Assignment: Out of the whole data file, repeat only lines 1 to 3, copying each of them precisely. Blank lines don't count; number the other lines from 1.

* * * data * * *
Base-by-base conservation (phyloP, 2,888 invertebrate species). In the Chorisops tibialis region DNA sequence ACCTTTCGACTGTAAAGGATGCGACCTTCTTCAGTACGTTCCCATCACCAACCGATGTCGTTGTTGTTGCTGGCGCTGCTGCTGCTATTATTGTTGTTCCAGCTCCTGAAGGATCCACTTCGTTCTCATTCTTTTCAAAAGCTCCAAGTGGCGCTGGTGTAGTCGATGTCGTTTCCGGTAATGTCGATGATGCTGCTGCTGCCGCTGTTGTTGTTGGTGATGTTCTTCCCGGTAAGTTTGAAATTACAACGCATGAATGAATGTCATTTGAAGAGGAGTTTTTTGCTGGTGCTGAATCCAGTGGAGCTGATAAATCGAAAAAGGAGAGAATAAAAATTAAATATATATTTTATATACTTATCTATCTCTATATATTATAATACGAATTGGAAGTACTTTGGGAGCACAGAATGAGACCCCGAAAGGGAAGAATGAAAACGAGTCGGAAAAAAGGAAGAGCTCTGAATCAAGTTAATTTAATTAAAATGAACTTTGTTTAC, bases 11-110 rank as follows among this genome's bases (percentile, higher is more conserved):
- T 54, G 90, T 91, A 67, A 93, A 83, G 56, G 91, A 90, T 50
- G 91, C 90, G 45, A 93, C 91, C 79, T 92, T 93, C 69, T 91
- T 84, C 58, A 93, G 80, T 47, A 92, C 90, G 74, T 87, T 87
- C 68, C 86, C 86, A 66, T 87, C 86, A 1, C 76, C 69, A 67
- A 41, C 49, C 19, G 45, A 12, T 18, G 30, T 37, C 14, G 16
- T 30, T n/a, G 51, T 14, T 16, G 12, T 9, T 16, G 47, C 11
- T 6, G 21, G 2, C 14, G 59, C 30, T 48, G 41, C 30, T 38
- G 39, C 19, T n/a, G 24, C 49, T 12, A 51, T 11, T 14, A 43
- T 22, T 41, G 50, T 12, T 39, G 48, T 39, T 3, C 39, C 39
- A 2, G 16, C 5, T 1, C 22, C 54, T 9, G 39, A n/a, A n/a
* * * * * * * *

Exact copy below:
Base-by-base conservation (phyloP, 2,888 invertebrate species). In the Chorisops tibialis region DNA sequence ACCTTTCGACTGTAAAGGATGCGACCTTCTTCAGTACGTTCCCATCACCAACCGATGTCGTTGTTGTTGCTGGCGCTGCTGCTGCTATTATTGTTGTTCCAGCTCCTGAAGGATCCACTTCGTTCTCATTCTTTTCAAAAGCTCCAAGTGGCGCTGGTGTAGTCGATGTCGTTTCCGGTAATGTCGATGATGCTGCTGCTGCCGCTGTTGTTGTTGGTGATGTTCTTCCCGGTAAGTTTGAAATTACAACGCATGAATGAATGTCATTTGAAGAGGAGTTTTTTGCTGGTGCTGAATCCAGTGGAGCTGATAAATCGAAAAAGGAGAGAATAAAAATTAAATATATATTTTATATACTTATCTATCTCTATATATTATAATACGAATTGGAAGTACTTTGGGAGCACAGAATGAGACCCCGAAAGGGAAGAATGAAAACGAGTCGGAAAAAAGGAAGAGCTCTGAATCAAGTTAATTTAATTAAAATGAACTTTGTTTAC, bases 11-110 rank as follows among this genome's bases (percentile, higher is more conserved):
- T 54, G 90, T 91, A 67, A 93, A 83, G 56, G 91, A 90, T 50
- G 91, C 90, G 45, A 93, C 91, C 79, T 92, T 93, C 69, T 91